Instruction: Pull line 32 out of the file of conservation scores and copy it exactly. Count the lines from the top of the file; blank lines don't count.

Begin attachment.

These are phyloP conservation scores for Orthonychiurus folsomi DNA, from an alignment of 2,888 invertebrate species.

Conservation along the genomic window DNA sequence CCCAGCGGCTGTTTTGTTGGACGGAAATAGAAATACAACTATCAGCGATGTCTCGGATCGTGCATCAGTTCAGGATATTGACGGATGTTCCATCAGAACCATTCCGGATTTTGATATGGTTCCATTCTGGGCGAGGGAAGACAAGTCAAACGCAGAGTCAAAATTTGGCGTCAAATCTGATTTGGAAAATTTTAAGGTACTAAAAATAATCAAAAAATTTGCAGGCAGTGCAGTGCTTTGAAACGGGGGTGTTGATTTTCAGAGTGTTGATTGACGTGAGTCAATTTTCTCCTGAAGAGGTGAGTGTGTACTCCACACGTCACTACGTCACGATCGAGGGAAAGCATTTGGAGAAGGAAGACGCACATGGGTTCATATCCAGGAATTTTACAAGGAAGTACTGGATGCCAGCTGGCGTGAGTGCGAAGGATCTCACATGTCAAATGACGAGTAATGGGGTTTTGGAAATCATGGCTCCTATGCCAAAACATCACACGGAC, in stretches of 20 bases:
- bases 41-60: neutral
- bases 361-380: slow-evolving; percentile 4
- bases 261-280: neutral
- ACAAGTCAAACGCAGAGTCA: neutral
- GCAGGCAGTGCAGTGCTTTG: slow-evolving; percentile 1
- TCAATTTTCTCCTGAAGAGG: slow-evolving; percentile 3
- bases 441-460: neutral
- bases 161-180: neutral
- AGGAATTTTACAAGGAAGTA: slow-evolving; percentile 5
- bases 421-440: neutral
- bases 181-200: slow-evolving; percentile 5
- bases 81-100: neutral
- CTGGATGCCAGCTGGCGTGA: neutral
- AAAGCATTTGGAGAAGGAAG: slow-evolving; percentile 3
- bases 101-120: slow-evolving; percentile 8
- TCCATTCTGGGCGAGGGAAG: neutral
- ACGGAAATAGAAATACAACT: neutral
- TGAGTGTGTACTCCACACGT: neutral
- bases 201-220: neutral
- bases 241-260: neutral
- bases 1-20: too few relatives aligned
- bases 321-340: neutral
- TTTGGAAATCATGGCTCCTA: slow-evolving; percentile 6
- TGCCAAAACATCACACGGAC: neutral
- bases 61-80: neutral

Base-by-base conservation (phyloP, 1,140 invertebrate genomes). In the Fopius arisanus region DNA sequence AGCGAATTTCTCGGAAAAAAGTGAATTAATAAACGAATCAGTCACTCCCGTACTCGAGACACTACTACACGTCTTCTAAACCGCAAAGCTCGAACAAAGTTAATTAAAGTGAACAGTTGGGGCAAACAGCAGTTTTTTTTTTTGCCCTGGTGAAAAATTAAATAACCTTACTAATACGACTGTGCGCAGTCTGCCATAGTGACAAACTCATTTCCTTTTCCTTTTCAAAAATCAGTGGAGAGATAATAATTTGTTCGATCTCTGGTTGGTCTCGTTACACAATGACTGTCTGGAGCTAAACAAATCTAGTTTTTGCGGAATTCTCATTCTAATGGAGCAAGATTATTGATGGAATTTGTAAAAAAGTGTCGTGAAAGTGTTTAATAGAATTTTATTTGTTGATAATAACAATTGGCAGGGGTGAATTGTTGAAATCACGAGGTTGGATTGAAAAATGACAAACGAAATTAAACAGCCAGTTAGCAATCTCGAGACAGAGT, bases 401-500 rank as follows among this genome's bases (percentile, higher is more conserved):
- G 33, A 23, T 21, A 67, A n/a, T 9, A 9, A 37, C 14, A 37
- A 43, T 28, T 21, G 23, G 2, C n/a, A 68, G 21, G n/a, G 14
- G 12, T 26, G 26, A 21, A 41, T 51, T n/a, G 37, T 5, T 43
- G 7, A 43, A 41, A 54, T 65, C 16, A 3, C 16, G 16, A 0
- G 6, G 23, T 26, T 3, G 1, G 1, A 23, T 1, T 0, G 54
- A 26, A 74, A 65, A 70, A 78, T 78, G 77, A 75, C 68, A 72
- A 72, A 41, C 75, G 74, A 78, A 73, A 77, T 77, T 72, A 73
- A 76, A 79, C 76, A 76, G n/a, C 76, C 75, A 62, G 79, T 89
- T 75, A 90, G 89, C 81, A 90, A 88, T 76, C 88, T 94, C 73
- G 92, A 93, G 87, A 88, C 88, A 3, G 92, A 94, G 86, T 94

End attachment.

- G 7, A 43, A 41, A 54, T 65, C 16, A 3, C 16, G 16, A 0